See also[edit]


  1. ^ Frisbee, Lonnie. "Lonnie Frisbee ministering at Vineyard Church in Denver, CO; Senior Pastor Tom Stipe". Retrieved May 18, 2007.
  2. ^ a b Jansson, Erik. "Lonnie Frisbee ministering at Vineyard Church in Denver, CO". Retrieved October 18, 2007.
  3. ^ Annette Cloutier, Præy To God: A Tasteful Trip Through Faith: Volume One, ISBN 1-4363-1555-7, ISBN 978-1-4363-1555-5, p. 437.
  4. ^ a b c d e Chattaway, Peter. "Documentary of a Hippie Preacher". Archived from the original on May 11, 2007. Retrieved May 17, 2007.
  5. ^ a b c d e f g h David di Sabatino (2001). Frisbee: The Life and Death of a Hippie Preacher (Documentary movie). United States: David Di Sabatino.
  6. ^ a b c d e f g h i Coker, Matt. "The First Jesus Freak" Archived August 31, 2008, at the Wayback Machine. OC Weekly, March 3, 2005. Retrieved May 17, 2007.
  7. ^ Glen G. Scorgie, A Little Guide to Christian Spirituality: Three Dimensions of Life with God, Chapter 8-"An Integrated Spirituality", Zondervan, 2009, ISBN 0-310-54000-3, ISBN 978-0-310-54000-7.
  8. ^ Barkonsty. "teaser for the documentary FRISBEE: The Life & Death of a Hippie Preacher". Retrieved May 18, 2007.
  9. ^ a b c Coker, Matt (April 14, 2005). "Ears on Their Heads, But They Don't Hear: Spreading the real message of Frisbee". Orange County Weekly. Archived from the original on May 24, 2007. Retrieved October 21, 2007.
  10. ^ a b c d John Crowder, Miracle workers, reformers and the new mystics, Destiny Image Publishers, 2006, ISBN 0-7684-2350-3, ISBN 978-0-7684-2350-1, pp. 103–6.
  11. ^ Brett McCracken, Hipster Christianity: When Church and Cool Collide, Baker Books, 2010, ISBN 0-8010-7222-0, ISBN 978-0-8010-7222-2, pp. 80–1.
  12. ^ a b c d e f g h Greg Laurie, Ellen Vaughn, Lost Boy: My Story , Gospel Light, 2008, ISBN 0-8307-4578-5, ISBN 978-0-8307-4578-4, pp. 81–3, 85–9, 106.
  13. ^ a b c d e f g h i David W. Stowe, No Sympathy for the Devil: Christian Pop Music and the Transformation of American Evangelicalism, UNC Press Books, 2011, ISBN 0-8078-3458-0, ISBN 978-0-8078-3458-9, pp. 23–9.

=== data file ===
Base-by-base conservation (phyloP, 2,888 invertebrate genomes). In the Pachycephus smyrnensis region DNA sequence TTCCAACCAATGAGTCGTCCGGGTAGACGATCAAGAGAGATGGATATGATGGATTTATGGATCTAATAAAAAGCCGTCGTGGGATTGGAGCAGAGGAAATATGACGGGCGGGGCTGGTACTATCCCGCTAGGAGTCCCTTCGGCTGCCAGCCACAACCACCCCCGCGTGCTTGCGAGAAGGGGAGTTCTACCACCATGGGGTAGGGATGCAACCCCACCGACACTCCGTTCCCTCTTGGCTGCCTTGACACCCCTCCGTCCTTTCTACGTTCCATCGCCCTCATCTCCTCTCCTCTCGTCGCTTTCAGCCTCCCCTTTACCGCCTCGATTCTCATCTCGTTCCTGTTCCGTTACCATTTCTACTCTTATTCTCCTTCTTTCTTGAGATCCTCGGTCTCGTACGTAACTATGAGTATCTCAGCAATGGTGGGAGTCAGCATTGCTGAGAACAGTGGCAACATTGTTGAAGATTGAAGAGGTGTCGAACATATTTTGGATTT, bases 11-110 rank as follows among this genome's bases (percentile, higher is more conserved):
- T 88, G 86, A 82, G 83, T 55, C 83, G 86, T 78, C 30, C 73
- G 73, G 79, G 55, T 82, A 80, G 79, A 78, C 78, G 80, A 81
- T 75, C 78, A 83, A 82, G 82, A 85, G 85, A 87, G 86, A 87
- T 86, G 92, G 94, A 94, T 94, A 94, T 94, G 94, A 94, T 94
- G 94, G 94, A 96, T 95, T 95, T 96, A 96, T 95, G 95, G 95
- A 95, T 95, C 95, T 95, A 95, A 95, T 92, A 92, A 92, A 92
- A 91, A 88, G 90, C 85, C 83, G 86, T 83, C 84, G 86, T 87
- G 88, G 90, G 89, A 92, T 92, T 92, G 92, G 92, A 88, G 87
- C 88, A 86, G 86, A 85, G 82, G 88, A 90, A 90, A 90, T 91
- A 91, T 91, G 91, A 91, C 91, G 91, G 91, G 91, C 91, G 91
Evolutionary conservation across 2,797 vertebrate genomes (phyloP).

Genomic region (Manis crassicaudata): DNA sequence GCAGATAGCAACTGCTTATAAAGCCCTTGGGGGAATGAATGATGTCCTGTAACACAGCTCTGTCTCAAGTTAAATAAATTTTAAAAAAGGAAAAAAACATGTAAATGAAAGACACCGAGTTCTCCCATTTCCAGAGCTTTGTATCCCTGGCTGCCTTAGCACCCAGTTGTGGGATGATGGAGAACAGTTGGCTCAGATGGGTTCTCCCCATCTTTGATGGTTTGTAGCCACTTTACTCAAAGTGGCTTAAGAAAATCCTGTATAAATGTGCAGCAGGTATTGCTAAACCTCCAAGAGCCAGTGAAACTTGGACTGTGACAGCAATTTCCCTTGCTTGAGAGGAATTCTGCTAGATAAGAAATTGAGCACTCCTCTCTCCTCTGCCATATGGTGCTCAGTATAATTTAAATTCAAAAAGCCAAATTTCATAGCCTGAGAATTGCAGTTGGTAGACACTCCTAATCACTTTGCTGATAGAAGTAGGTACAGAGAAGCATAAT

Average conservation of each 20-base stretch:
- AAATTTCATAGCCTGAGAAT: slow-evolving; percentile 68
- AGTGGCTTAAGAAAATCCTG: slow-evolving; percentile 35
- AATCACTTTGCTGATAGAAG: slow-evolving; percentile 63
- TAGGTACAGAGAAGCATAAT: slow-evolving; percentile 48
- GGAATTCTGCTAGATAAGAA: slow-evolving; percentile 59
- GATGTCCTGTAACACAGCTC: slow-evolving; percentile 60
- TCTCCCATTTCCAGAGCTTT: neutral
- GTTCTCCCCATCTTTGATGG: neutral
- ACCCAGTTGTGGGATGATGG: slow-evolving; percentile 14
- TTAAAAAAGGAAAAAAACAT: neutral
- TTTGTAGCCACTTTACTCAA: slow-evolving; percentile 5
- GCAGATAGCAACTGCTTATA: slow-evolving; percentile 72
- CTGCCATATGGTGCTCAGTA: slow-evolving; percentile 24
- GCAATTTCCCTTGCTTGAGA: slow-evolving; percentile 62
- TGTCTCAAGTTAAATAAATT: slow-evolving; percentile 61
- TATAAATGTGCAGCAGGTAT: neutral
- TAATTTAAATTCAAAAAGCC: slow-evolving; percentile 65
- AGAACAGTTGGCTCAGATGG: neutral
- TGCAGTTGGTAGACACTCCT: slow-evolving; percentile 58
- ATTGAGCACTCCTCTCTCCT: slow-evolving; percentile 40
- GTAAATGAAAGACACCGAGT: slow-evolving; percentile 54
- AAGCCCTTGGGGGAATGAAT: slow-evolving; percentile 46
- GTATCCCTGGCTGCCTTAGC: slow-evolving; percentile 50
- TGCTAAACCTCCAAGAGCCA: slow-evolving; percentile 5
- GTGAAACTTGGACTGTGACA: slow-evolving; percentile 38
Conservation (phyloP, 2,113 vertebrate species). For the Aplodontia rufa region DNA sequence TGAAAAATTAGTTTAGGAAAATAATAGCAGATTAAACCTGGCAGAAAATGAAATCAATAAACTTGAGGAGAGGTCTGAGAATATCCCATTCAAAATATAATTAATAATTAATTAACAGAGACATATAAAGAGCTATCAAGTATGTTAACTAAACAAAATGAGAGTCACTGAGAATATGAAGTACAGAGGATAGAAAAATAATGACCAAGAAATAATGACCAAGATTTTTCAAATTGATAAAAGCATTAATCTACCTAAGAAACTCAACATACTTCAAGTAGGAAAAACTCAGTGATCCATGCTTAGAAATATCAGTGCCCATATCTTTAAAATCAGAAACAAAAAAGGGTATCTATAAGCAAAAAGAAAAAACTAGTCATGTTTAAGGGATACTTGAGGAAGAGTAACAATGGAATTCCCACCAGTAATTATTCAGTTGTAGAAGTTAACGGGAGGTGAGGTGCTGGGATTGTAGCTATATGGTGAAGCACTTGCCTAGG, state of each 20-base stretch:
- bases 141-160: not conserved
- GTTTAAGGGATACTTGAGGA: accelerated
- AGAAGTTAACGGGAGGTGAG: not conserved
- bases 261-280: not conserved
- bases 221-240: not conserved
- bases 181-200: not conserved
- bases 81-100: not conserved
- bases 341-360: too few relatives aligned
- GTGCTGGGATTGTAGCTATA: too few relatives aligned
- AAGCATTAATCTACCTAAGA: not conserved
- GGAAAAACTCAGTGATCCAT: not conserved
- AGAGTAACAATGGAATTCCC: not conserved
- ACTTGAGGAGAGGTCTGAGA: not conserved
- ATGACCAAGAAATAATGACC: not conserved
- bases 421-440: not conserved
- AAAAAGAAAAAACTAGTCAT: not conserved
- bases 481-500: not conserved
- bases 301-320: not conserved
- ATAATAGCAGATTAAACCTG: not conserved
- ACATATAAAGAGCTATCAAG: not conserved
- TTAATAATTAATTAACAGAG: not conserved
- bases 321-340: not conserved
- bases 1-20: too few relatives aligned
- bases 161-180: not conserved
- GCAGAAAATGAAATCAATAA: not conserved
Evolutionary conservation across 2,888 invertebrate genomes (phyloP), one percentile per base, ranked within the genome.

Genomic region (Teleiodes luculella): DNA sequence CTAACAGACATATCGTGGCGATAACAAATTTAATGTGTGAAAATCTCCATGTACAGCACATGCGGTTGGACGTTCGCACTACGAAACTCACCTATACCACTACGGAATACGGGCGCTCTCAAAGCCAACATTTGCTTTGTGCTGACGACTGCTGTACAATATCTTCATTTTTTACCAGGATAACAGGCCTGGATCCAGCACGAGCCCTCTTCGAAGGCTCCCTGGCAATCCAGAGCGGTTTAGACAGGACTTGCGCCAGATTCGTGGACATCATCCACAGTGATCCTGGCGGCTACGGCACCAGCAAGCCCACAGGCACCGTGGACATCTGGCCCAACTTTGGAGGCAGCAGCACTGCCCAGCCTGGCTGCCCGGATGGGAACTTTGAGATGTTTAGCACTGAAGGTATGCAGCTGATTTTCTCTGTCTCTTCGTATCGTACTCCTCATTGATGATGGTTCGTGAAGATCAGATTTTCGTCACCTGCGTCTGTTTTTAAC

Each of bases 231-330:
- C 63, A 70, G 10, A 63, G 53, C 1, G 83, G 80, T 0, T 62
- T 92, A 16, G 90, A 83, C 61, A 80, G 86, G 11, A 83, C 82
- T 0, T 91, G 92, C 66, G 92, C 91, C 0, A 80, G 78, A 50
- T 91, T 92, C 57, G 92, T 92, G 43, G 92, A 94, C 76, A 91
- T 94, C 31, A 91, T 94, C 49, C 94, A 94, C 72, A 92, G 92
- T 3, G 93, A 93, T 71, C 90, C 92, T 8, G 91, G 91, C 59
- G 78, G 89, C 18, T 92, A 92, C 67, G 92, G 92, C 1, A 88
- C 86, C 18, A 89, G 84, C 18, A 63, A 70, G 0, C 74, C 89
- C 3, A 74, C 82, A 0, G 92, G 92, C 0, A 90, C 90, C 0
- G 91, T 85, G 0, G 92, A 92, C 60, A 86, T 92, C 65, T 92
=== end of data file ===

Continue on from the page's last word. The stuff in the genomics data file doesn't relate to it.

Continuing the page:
14. ^ Don Lattin, Jesus Freaks: A True Story of Murder and Madness on the Evangelical Edge, HarperCollins, 2008, ISBN 0-06-111806-0, ISBN 978-0-06-111806-7, pp. 31–3.
  15. ^ Bill (Wam957). "The Son Worshipers, 30-minute documentary on the Jesus Movement circa 1971. Edited by Bob Cording and Weldon Hardenbrook". Retrieved May 18, 2007.
  16. ^ a b c d Balmer, Randall (January 2002). The Encyclopedia of Evangelism, page 227, 303, 532. ISBN 9780664224097. Retrieved May 18, 2007.
  17. ^ Stephen J. Nichols. Jesus Made in America: A Cultural History from the Puritans to the Passion of the Christ, InterVarsity Press, 2008, ISBN 0-8308-2849-4, ISBN 978-0-8308-2849-4, pp. 124–5.
  18. ^ a b c W. K. McNeil, Encyclopedia of American gospel music, Psychology Press, 2005, ISBN 0-415-94179-2, ISBN 978-0-415-94179-2, p. 59.
  19. ^ a b Richardson, James T. (2004). Regulating Religion: Case Studies from Around the Globe, (2004) Springer, ISBN 0-306-47887-0. ISBN 9780306478871. Retrieved January 9, 2008.
  20. ^ Bill (Wam957). "Jesus Freaks 4 (part of my collection of rad videos of early 70's Jesus freaks on the Kathryn Kuhlman show)". Retrieved May 17, 2007.
  21. ^ John Wimber. Power Evangelism (Stodder and Houghton, London) - Page 36.
  22. ^ David A. Roozen, James R. NiemanBalmer (May 2, 2005). Church, Identity, and Change: Theology and Denominational Structures in Unsettled Times - Page 134. ISBN 9780802828194. Retrieved May 18, 2007.
  23. ^ Jackson, Bill (May 2, 2005). A Short History of the Association of Vineyard Churches. ISBN 9780802828194. Retrieved May 18, 2007.
  24. ^ Barkonsty. "trailer for documentary FRISBEE". Retrieved May 18, 2007.
  25. ^ "Video of Lonnie Frisbee Memorial Service at Crystal Cathedral, Chuck Smith, Phil Aguilar and guests..." Retrieved May 18, 2007.
  26. ^ "GARDEN GROVE : Funeral Services for 'Hippie Preacher'". March 18, 1993. Retrieved April 11, 2019 – via LA Times.
  27. ^ "Documentary on Hippie Preacher Receives Emmy Award Nomination". Retrieved May 17, 2007.
  28. ^ Mike Rimmer, "Larry Norman - Frisbee", Cross Rhythms (September 8, 2005 ), http://www.crossrhythms.co.uk/products/Larry_Norman/Frisbee/13328/; Jim Böthel, "Frisbee (2005)", http://www.meetjesushere.com/Frisbee_CD.htm Archived June 1, 2013, at the Wayback Machine
  29. ^ Jim Böthel, "Slinky (2005)", http://www.meetjesushere.com/slinky.htm Archived June 1, 2013, at the Wayback Machine
  • Young, Shawn David (2005). Hippies, Jesus Freaks, and Music. Ann Arbor: Xanedu/Copley Original Works. ISBN 1-59399-201-7.